Interview: Tabitha Mortiboy

Tabitha Mortiboy’s second full length play, Beacons, is about to open at The Park Theatre, London. Last week Female Arts’ Amie Taylor chatted to her about her career and the play.

AT: : Tabitha, first of all could you tell us a bit about you, your training and how you came to be a playwright?

TM: Yes, I studied at Bristol University which had a lot of links to The Old Vic. I studied English and Drama and for each of those years I participated in a mentorship scheme with the literary producer at the Old Vic. We had fortnightly meetings where we’d bounce script ideas around and she taught us a lot about the craft of playwriting and tricks, techniques and styles. Then once I graduated I applied to the Old Vic’s anonymous script window, and got chosen to be one of five writers who work for a year on attachment to the Old Vic.

AT: Your first full length play called ‘Billy Through the Window’ was on at Edinburgh last year, could you tell us how that was, and what it was like to be up in Edinburgh.

TM: Yes, that was about two young boys that run away from a residential care home for a weekend away, with the idea of growing up and wanting to become men. They have a furiously intense friendship; iit all becomes very chaotic and ends dramatically. I took it up with my company, Bellow Theatre, and co-directed it with a woman called Maureen Lennon. Edinburgh is an amazing month, you find yourself utterly immersed in a load of crazy, theatrical stuff. It was good, very tiring, more so for the actors probably who had to sweat themselves silly every night.

AT: And Beacons is your first commission, by Attic Theatre company, could you tell us how you got involved with them?

TM: Yes, so they are a brilliant company that do a lot of work with new writers, and they hold a thing called ‘Playfest’ in October time where they put a call out for 20 minute scripts. So three or four years ago I sent in the germ of this play and they chose that for a rehearsed reading, Jennie Lee, the director at the time said she really liked the idea and she could see that there was a lot more mileage in it, and asked if I would like to pull it out in to a full length script. So I worked on it, it’s been through many drafts and alterations, but now here we are.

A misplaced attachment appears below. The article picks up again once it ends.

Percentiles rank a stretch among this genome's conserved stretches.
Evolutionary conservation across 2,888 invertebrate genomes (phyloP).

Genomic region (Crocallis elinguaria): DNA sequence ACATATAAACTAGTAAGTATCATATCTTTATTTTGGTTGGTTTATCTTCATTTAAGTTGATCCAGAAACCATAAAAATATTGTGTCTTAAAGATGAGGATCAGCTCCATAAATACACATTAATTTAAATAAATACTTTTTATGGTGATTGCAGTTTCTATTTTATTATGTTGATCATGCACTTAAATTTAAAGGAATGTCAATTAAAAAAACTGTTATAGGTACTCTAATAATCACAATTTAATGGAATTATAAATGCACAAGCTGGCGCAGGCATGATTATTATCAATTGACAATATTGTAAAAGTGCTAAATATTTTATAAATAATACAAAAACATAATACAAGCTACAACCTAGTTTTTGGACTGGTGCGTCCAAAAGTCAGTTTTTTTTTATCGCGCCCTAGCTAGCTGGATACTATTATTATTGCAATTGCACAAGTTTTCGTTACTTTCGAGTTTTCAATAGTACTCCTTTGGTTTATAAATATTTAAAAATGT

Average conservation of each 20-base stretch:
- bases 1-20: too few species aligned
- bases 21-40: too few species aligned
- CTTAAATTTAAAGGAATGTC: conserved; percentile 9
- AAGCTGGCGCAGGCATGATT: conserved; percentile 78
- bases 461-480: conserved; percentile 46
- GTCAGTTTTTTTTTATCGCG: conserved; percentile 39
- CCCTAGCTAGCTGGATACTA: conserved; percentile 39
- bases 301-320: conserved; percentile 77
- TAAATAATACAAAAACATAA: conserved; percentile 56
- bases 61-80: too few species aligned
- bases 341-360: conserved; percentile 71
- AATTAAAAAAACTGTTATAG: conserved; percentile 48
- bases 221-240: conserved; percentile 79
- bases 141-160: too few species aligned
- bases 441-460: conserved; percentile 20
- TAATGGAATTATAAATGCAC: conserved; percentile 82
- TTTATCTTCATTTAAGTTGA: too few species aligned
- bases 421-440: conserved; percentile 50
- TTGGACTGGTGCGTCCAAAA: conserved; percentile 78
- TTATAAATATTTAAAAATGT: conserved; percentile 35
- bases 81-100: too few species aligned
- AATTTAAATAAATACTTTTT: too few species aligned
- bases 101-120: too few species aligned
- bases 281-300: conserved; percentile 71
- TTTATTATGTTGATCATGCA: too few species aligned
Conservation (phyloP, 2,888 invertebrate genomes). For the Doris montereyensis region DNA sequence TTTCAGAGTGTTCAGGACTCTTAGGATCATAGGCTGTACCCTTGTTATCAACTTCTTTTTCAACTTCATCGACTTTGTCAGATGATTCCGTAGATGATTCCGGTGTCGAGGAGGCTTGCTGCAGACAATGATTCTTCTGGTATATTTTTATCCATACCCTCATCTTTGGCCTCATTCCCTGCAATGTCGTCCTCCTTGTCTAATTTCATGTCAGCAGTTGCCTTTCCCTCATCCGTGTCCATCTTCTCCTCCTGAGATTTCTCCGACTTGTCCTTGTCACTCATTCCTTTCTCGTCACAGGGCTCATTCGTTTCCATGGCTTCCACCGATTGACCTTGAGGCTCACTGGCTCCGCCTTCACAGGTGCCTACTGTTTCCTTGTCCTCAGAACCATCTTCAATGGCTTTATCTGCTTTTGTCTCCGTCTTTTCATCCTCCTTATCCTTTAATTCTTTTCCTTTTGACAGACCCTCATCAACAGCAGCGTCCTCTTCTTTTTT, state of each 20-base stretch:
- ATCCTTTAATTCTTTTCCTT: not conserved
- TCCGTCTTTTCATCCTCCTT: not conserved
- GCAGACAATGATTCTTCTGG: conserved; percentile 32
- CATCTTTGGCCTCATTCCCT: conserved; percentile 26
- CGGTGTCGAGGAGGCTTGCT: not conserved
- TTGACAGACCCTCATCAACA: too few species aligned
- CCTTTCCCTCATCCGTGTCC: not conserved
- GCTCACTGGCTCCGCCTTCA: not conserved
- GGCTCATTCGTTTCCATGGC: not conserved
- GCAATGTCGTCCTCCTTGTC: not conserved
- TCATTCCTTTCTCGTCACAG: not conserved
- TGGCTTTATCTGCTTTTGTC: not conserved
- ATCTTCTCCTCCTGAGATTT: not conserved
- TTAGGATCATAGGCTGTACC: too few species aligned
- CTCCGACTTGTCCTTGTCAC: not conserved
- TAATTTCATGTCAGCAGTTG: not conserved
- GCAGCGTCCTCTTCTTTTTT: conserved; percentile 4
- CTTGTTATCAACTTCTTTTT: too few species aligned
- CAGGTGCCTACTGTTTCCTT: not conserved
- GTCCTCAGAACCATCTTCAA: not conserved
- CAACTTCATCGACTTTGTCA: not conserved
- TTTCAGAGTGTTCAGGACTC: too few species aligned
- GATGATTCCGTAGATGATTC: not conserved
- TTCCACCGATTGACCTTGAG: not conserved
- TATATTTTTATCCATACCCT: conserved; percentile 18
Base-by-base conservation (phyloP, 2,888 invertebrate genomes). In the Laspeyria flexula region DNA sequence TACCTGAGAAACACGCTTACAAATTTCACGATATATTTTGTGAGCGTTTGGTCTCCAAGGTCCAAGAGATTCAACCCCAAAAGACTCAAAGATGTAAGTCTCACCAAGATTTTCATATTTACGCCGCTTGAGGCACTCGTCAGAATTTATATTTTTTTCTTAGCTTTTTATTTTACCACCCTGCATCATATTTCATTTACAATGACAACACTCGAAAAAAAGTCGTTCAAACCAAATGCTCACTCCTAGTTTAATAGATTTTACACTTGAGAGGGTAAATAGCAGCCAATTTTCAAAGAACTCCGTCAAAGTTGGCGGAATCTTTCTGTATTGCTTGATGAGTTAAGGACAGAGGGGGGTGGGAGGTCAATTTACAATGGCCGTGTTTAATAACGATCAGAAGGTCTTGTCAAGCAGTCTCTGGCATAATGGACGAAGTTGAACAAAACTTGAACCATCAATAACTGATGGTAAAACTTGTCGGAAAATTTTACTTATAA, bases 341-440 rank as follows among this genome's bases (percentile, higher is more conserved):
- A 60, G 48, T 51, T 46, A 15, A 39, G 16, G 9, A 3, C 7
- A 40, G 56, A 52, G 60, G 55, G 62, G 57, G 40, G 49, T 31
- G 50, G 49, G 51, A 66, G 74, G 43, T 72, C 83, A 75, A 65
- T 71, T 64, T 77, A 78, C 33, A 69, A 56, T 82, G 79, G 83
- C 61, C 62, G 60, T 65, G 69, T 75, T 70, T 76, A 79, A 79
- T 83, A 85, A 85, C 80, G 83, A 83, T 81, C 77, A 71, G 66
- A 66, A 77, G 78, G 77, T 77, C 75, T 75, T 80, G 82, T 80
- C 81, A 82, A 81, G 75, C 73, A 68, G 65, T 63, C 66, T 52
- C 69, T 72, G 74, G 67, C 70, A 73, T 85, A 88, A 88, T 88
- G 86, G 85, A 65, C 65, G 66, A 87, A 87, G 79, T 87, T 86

AT: Great, so perhaps at this point you could tell us a little bit about what it’s about…

TM: It’s set in an ice-cream van on the edge of a cliff in Eastbourne on Beachy Head, and the lady that runs it, called Julie, who’s in her mid-fifties. Then there’s a friend of hers who comes to visit the van every day and a 16 year old who’s come from out of town to help her for the summer. It begins as summer is ending, and there’s a sense of ‘what next?’, what will happen when there are no more customers? And these three people are left on the edge of the cliff talking about things and it transpires that they’ve all got secrets and connections that they didn’t know about.

AT: What was your inspiration behind the idea?

TM: I visited the cliffs a few years ago now with my girlfriend, we went for a weekend away and I was struck by how beautiful it was first of all then I came to learn other stuff about the area, a lot of it very sad unfortunately. There was a lot to think about, but it’s such an amazing place, I thought, what a setting for a play. And this idea as well that when you’re outside in these vast, panoramic spaces, you do begin to think more about life in slightly more poetic and open way.

AT: And what do you hope audiences will take away from watching?

TM: No particular thing in mind, I write in a way that I hope the audience will very much take away what they choose to, that’s completely up to them. It’s a lot to do with what we say and what we choose to hide really, it’s an exploration of that and how most people are very adept at presenting a version of themselves and keeping lots of secrets - there’s so much that as human beings we feel we can’t say to each other. It’s a look at what happens when we open up a bit more with each other.

AT: And you’ve been the room a bit during rehearsals, how’s it going? Are you pleased with the outcome so far?

TM: Yes, it exceeds everything I’d imagined it to be, but that’s the lovely thing about writing and then handing it over to a creative team, they breath energy in to it that you may never have envisioned. And the cast are just beyond words, they’re brilliant, they’re so perfect for the role it’s uncanny, better than what I had in my head!

AT: Thank you so much Tabitha. Beacons is on at Park 90 (Park Theatre, London) until 16th April.

Beacons is at Park Theatre, London N4, from Tuesday until 16 April ( / 020 7870 6876)

Interview © Amie Taylor (@AmieAmieTay) 2016

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